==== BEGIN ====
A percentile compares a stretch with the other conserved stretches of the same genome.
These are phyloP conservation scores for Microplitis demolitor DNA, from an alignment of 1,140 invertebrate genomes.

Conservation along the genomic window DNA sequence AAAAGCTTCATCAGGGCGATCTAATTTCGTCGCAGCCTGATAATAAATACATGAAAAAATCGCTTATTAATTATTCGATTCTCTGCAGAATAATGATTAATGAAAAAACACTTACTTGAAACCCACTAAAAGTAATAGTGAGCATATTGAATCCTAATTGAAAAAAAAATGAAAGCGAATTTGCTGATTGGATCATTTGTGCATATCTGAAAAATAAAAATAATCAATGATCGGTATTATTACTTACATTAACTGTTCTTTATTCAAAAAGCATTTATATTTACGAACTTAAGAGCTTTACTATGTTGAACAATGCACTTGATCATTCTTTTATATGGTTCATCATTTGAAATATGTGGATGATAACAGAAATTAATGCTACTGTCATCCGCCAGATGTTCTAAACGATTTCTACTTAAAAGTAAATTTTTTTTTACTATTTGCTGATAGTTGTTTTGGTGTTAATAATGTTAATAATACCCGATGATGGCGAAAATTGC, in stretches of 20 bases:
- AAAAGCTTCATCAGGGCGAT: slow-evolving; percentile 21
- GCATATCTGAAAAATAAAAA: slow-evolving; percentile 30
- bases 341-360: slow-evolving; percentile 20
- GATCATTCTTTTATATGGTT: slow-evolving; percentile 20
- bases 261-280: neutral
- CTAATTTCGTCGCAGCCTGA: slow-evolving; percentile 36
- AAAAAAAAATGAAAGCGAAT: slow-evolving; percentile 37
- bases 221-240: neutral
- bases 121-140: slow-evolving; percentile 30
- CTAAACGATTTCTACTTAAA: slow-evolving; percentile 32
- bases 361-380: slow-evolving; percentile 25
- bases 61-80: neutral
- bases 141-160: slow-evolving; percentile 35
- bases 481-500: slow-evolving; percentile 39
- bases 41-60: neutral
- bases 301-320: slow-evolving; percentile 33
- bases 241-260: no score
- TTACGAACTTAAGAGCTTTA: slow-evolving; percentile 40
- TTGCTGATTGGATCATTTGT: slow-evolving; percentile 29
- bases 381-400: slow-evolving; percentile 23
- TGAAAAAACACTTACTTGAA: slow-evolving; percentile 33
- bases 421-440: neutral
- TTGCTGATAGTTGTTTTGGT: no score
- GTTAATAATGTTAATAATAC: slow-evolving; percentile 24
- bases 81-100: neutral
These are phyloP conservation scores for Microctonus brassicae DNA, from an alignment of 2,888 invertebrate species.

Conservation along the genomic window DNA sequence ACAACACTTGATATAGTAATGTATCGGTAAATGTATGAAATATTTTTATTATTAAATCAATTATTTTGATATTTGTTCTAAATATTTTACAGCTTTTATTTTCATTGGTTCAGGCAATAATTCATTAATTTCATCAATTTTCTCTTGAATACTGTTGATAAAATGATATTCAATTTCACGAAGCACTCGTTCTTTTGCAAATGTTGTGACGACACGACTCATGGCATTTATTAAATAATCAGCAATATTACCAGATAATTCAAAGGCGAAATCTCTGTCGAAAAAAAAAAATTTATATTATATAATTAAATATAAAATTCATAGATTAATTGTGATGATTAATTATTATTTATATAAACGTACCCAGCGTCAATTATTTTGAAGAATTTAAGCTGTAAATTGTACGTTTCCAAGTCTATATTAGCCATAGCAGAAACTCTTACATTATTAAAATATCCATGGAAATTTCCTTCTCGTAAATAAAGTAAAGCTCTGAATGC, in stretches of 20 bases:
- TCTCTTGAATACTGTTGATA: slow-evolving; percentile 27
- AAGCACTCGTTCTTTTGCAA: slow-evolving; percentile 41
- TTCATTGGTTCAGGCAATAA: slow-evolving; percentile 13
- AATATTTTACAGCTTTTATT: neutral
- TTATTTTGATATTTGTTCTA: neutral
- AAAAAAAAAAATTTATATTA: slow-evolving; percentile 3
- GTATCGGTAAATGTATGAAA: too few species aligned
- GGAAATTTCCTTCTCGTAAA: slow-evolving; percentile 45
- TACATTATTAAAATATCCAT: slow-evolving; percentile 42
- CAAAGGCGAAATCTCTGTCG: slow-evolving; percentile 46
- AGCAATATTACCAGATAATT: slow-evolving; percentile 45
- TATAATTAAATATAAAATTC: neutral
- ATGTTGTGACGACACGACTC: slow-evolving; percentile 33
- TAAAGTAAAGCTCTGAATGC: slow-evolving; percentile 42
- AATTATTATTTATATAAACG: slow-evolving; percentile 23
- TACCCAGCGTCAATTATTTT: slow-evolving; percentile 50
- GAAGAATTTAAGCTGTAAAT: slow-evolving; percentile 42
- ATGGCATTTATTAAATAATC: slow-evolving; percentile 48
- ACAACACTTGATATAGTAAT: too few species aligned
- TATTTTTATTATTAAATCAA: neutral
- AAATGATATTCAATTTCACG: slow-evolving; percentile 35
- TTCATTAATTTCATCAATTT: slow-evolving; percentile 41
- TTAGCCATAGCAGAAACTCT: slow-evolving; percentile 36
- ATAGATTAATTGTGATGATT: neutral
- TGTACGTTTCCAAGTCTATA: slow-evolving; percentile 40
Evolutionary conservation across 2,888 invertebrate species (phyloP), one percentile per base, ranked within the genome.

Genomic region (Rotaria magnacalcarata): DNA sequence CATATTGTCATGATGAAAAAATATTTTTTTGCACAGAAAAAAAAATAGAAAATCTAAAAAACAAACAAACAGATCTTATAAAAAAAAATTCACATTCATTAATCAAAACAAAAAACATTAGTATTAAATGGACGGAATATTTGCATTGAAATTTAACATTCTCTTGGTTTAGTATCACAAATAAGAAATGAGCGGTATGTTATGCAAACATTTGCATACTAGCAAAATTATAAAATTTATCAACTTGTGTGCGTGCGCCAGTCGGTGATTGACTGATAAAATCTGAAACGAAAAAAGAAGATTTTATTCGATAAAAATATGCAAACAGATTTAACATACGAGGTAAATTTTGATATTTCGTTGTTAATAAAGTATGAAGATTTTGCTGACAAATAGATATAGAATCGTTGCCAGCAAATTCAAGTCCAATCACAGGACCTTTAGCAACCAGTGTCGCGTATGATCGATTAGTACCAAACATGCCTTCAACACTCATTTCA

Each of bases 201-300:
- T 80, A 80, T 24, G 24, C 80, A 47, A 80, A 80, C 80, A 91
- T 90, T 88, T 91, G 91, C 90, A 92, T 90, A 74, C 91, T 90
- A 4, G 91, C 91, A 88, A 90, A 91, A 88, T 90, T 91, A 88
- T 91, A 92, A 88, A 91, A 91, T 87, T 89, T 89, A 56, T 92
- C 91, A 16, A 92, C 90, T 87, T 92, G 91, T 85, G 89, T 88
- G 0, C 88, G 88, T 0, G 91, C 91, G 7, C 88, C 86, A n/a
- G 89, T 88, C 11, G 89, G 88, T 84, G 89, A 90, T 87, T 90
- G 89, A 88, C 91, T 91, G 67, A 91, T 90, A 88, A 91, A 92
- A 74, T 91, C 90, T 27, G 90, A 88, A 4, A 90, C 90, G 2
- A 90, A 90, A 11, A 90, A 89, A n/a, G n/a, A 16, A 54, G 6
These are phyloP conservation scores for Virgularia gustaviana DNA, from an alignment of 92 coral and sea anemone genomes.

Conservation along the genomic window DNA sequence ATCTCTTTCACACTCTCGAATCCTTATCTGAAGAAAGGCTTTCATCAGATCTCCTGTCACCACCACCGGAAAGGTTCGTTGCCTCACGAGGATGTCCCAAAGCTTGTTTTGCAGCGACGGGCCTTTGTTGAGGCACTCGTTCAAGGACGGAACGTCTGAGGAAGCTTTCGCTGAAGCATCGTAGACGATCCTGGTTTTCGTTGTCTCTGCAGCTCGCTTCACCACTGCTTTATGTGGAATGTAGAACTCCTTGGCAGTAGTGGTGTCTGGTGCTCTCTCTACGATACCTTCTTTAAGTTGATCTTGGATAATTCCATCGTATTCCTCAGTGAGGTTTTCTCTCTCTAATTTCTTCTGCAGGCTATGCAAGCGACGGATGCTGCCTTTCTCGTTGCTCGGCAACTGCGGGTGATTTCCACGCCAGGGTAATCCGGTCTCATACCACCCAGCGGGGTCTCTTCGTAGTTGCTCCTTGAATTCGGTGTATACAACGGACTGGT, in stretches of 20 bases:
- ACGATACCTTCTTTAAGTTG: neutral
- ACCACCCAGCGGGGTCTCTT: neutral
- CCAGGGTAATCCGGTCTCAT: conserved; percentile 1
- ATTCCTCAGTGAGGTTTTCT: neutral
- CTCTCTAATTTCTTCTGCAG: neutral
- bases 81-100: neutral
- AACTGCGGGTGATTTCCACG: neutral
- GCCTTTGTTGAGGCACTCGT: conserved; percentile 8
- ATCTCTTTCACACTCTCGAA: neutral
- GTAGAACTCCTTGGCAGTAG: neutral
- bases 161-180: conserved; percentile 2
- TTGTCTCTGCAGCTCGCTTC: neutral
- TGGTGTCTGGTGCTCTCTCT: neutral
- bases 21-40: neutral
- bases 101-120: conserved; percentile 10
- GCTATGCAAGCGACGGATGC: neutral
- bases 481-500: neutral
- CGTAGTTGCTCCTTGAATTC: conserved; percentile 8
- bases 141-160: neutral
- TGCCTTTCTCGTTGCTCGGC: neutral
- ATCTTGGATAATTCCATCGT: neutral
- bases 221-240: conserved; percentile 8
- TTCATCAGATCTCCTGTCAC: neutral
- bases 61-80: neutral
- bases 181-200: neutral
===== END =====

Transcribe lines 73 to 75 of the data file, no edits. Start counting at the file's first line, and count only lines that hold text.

- CCAGGGTAATCCGGTCTCAT: conserved; percentile 1
- ATTCCTCAGTGAGGTTTTCT: neutral
- CTCTCTAATTTCTTCTGCAG: neutral